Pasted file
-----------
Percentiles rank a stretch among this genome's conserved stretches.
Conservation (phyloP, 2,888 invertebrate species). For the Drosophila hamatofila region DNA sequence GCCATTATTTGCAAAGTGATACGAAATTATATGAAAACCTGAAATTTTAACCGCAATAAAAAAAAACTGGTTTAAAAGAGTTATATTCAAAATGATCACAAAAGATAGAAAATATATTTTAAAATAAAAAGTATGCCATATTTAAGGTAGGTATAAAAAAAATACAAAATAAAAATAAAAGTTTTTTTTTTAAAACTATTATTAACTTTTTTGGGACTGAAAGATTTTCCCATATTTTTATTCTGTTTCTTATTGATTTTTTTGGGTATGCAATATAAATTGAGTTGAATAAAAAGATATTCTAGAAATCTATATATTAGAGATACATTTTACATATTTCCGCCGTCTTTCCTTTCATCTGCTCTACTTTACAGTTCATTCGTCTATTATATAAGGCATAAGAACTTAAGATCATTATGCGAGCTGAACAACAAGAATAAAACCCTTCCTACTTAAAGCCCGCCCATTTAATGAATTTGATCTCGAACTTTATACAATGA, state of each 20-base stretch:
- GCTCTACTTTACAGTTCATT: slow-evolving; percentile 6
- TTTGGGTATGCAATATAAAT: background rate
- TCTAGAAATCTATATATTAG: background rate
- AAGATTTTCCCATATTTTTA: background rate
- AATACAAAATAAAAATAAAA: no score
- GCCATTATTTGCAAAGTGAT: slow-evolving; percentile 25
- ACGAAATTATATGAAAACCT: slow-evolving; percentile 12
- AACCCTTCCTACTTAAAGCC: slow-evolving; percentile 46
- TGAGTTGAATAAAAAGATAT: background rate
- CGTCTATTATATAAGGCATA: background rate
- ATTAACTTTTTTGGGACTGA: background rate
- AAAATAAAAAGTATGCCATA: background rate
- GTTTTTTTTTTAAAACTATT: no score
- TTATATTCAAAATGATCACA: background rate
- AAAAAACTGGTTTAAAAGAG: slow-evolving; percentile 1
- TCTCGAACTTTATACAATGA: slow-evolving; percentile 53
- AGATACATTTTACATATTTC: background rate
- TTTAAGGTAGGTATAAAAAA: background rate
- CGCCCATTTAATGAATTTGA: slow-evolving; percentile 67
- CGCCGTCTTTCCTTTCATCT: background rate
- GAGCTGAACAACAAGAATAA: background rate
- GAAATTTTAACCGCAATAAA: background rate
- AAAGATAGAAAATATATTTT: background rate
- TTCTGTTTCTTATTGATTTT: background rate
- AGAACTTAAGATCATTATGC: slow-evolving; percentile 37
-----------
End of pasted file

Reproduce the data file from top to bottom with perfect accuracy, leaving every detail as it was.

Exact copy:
Percentiles rank a stretch among this genome's conserved stretches.
Conservation (phyloP, 2,888 invertebrate species). For the Drosophila hamatofila region DNA sequence GCCATTATTTGCAAAGTGATACGAAATTATATGAAAACCTGAAATTTTAACCGCAATAAAAAAAAACTGGTTTAAAAGAGTTATATTCAAAATGATCACAAAAGATAGAAAATATATTTTAAAATAAAAAGTATGCCATATTTAAGGTAGGTATAAAAAAAATACAAAATAAAAATAAAAGTTTTTTTTTTAAAACTATTATTAACTTTTTTGGGACTGAAAGATTTTCCCATATTTTTATTCTGTTTCTTATTGATTTTTTTGGGTATGCAATATAAATTGAGTTGAATAAAAAGATATTCTAGAAATCTATATATTAGAGATACATTTTACATATTTCCGCCGTCTTTCCTTTCATCTGCTCTACTTTACAGTTCATTCGTCTATTATATAAGGCATAAGAACTTAAGATCATTATGCGAGCTGAACAACAAGAATAAAACCCTTCCTACTTAAAGCCCGCCCATTTAATGAATTTGATCTCGAACTTTATACAATGA, state of each 20-base stretch:
- GCTCTACTTTACAGTTCATT: slow-evolving; percentile 6
- TTTGGGTATGCAATATAAAT: background rate
- TCTAGAAATCTATATATTAG: background rate
- AAGATTTTCCCATATTTTTA: background rate
- AATACAAAATAAAAATAAAA: no score
- GCCATTATTTGCAAAGTGAT: slow-evolving; percentile 25
- ACGAAATTATATGAAAACCT: slow-evolving; percentile 12
- AACCCTTCCTACTTAAAGCC: slow-evolving; percentile 46
- TGAGTTGAATAAAAAGATAT: background rate
- CGTCTATTATATAAGGCATA: background rate
- ATTAACTTTTTTGGGACTGA: background rate
- AAAATAAAAAGTATGCCATA: background rate
- GTTTTTTTTTTAAAACTATT: no score
- TTATATTCAAAATGATCACA: background rate
- AAAAAACTGGTTTAAAAGAG: slow-evolving; percentile 1
- TCTCGAACTTTATACAATGA: slow-evolving; percentile 53
- AGATACATTTTACATATTTC: background rate
- TTTAAGGTAGGTATAAAAAA: background rate
- CGCCCATTTAATGAATTTGA: slow-evolving; percentile 67
- CGCCGTCTTTCCTTTCATCT: background rate
- GAGCTGAACAACAAGAATAA: background rate
- GAAATTTTAACCGCAATAAA: background rate
- AAAGATAGAAAATATATTTT: background rate
- TTCTGTTTCTTATTGATTTT: background rate
- AGAACTTAAGATCATTATGC: slow-evolving; percentile 37